Sarah Margaret Fuller Ossoli, commonly known as Margaret Fuller, was an American journalist, critic, and women's rights advocate associated with the American transcendentalism movement. She was the first full-time American female book reviewer in journalism. Her book "Woman in the Nineteenth Century" is considered the first major feminist work in the United States, and she is often credited with being America's first feminist. Born Sarah Margaret Fuller in Cambridge, Massachusetts, she was given a substantial early education by her father, Timothy Fuller. She later had more formal schooling and became a teacher before, in 1839, she began overseeing what she called "conversations": discussions among women meant to compensate for their lack of access to higher education. She became the first editor of the transcendentalist journal The Dial in 1840 (and a protege of its founder Ralph Waldo Emerson) before joining the staff of the New York Tribune under Horace Greeley in 1844. By the time she was in her 30s, Fuller had earned a reputation as the best-read person in New England, male or female, and became the first woman allowed to use the library at Harvard College. In 1846 she was sent to Europe for the Tribune as its first female correspondent. She soon became involved with the revolution in Italy and allied herself with Giuseppe Mazzini. She had a relationship with Giovanni Ossoli, with whom she had a child. It is not known if they ever formally married. All three died in a shipwreck off Fire Island, New York, as they were traveling to the United States in 1850. Fuller's body was never recovered, and what might have been her most important writing, an eye witness account of the 1848 revolution in Italy, was also lost. Fuller was an advocate of women's rights, especially women's education and the right to employment. She also advocated many other social reforms, including prison reform and the emancipation of slaves. Many other advocates for women's rights and feminism, including Susan B. Anthony, cite Fuller as a source of inspiration. She was supposedly the model for Hester Prynne in Hawthorne's "The Scarlet Letter." The famous American inventor and innovator ("geodesic domes,"etc) Buckminster Fuller is her grandnephew. The editors who reworked her writing for these memoirs were Emerson, James Freeman Clarke, and William Henry Channing, and they, believing her fame would be short-lived, took liiberties with the texts and some of the original writing is lost to posterity. Even so, it was the best-selling biography of the decade and went through thirteen editions before the end of the century. Emerson himself wrote "Visits to Concord" and "Conversations in Boston," contained in Vol. I. Complete in two volumes: Vol I, 351 pages, Vol II, 352 pages, hardcover, no DJ as issued. The memoirs were published posthumously in February 1852. These antique volumes are bound in blind-stamped brown cloth with bright gilt lettering to spines. The soundly-bound books show mild external wear, with minor loss of material at ends of spines and outside corners. The interiors are clean and unmarked. Throughout her adult life, Margaret Fuller asked herself and others "What were we (women) born to do? How shall we do it?" In recent years her life and work have taken on fresh importance and relevance, and a new biography was issued in 2012. She remains a distinctive voice and an important American historical figure, and these memoirs, very rare in first printing, are precious to US history and heritage. Bookseller Inventory #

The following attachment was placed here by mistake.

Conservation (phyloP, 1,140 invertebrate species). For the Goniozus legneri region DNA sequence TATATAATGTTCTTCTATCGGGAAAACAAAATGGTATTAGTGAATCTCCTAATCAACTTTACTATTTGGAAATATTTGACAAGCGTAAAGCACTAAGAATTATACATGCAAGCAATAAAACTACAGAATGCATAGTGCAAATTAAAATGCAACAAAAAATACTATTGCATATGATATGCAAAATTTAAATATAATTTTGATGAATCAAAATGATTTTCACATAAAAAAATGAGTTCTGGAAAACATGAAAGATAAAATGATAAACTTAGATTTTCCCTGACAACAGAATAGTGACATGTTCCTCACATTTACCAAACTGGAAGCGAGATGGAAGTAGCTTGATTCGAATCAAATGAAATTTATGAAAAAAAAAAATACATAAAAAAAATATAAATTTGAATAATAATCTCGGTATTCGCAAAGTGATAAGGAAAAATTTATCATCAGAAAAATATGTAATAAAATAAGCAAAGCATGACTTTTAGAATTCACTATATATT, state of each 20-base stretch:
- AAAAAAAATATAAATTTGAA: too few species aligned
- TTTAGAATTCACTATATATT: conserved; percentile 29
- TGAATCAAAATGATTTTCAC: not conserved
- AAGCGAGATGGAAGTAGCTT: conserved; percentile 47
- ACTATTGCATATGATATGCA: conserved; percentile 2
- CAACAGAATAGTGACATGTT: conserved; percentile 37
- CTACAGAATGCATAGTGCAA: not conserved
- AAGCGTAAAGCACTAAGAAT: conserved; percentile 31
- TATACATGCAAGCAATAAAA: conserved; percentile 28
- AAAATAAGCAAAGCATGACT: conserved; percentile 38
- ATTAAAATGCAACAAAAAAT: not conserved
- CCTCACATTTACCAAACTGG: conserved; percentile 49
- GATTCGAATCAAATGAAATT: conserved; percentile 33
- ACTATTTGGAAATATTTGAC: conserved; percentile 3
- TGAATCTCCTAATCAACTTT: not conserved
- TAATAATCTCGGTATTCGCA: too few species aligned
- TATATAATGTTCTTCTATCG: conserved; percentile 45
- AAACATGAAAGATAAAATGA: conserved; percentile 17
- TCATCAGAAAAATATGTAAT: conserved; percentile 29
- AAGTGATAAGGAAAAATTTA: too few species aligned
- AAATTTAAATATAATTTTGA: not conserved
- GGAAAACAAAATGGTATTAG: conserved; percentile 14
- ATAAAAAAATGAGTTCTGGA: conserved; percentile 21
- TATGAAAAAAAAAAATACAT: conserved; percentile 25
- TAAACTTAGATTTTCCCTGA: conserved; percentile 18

Title: Memoirs of Margaret Fuller Ossoli, Vols 1 & ...
Publisher: Phillips, Sampson & Company
Publication Date: 1852
Book Condition: Very Good
Edition: First Edition, First Printing
Book Description Phillips, Sampson & Company. Book Condition: Good. . Bookplate inside. Owner's name on inside. Two volumes included. Bookseller Inventory # N17I-00648